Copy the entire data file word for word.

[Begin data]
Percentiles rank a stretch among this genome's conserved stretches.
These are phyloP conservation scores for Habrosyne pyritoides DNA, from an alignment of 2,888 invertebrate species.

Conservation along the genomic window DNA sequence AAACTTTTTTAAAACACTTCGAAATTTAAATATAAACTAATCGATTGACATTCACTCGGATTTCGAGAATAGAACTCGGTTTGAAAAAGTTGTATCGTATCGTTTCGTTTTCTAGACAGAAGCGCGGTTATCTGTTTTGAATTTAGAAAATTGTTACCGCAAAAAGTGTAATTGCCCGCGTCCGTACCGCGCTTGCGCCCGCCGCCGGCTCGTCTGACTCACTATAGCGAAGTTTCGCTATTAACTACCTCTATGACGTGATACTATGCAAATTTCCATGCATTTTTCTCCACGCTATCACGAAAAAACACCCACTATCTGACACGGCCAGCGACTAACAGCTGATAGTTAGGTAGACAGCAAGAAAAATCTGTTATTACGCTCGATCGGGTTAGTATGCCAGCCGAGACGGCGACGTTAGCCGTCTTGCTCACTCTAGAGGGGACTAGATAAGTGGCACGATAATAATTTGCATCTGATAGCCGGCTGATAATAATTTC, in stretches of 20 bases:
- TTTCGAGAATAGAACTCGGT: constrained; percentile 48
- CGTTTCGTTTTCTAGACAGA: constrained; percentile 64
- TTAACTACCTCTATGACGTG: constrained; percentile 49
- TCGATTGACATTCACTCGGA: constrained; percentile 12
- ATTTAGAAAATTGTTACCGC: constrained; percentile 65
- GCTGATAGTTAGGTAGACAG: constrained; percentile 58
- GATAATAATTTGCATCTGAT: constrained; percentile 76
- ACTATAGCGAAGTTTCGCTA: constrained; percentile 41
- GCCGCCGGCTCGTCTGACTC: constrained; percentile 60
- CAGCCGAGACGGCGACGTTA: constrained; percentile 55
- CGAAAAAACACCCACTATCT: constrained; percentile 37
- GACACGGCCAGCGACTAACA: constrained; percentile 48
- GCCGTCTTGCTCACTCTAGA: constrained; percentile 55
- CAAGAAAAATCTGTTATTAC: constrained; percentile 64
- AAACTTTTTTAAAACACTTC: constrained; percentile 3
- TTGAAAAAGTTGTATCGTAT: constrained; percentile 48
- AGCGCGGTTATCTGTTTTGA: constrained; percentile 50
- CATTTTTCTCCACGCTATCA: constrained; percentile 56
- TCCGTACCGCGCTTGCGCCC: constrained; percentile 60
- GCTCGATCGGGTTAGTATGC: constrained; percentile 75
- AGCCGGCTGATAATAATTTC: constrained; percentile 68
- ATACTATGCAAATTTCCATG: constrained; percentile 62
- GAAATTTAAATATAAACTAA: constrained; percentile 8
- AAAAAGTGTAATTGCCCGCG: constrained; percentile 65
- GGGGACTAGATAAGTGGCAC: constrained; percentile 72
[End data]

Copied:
Percentiles rank a stretch among this genome's conserved stretches.
These are phyloP conservation scores for Habrosyne pyritoides DNA, from an alignment of 2,888 invertebrate species.

Conservation along the genomic window DNA sequence AAACTTTTTTAAAACACTTCGAAATTTAAATATAAACTAATCGATTGACATTCACTCGGATTTCGAGAATAGAACTCGGTTTGAAAAAGTTGTATCGTATCGTTTCGTTTTCTAGACAGAAGCGCGGTTATCTGTTTTGAATTTAGAAAATTGTTACCGCAAAAAGTGTAATTGCCCGCGTCCGTACCGCGCTTGCGCCCGCCGCCGGCTCGTCTGACTCACTATAGCGAAGTTTCGCTATTAACTACCTCTATGACGTGATACTATGCAAATTTCCATGCATTTTTCTCCACGCTATCACGAAAAAACACCCACTATCTGACACGGCCAGCGACTAACAGCTGATAGTTAGGTAGACAGCAAGAAAAATCTGTTATTACGCTCGATCGGGTTAGTATGCCAGCCGAGACGGCGACGTTAGCCGTCTTGCTCACTCTAGAGGGGACTAGATAAGTGGCACGATAATAATTTGCATCTGATAGCCGGCTGATAATAATTTC, in stretches of 20 bases:
- TTTCGAGAATAGAACTCGGT: constrained; percentile 48
- CGTTTCGTTTTCTAGACAGA: constrained; percentile 64
- TTAACTACCTCTATGACGTG: constrained; percentile 49
- TCGATTGACATTCACTCGGA: constrained; percentile 12
- ATTTAGAAAATTGTTACCGC: constrained; percentile 65
- GCTGATAGTTAGGTAGACAG: constrained; percentile 58
- GATAATAATTTGCATCTGAT: constrained; percentile 76
- ACTATAGCGAAGTTTCGCTA: constrained; percentile 41
- GCCGCCGGCTCGTCTGACTC: constrained; percentile 60
- CAGCCGAGACGGCGACGTTA: constrained; percentile 55
- CGAAAAAACACCCACTATCT: constrained; percentile 37
- GACACGGCCAGCGACTAACA: constrained; percentile 48
- GCCGTCTTGCTCACTCTAGA: constrained; percentile 55
- CAAGAAAAATCTGTTATTAC: constrained; percentile 64
- AAACTTTTTTAAAACACTTC: constrained; percentile 3
- TTGAAAAAGTTGTATCGTAT: constrained; percentile 48
- AGCGCGGTTATCTGTTTTGA: constrained; percentile 50
- CATTTTTCTCCACGCTATCA: constrained; percentile 56
- TCCGTACCGCGCTTGCGCCC: constrained; percentile 60
- GCTCGATCGGGTTAGTATGC: constrained; percentile 75
- AGCCGGCTGATAATAATTTC: constrained; percentile 68
- ATACTATGCAAATTTCCATG: constrained; percentile 62
- GAAATTTAAATATAAACTAA: constrained; percentile 8
- AAAAAGTGTAATTGCCCGCG: constrained; percentile 65
- GGGGACTAGATAAGTGGCAC: constrained; percentile 72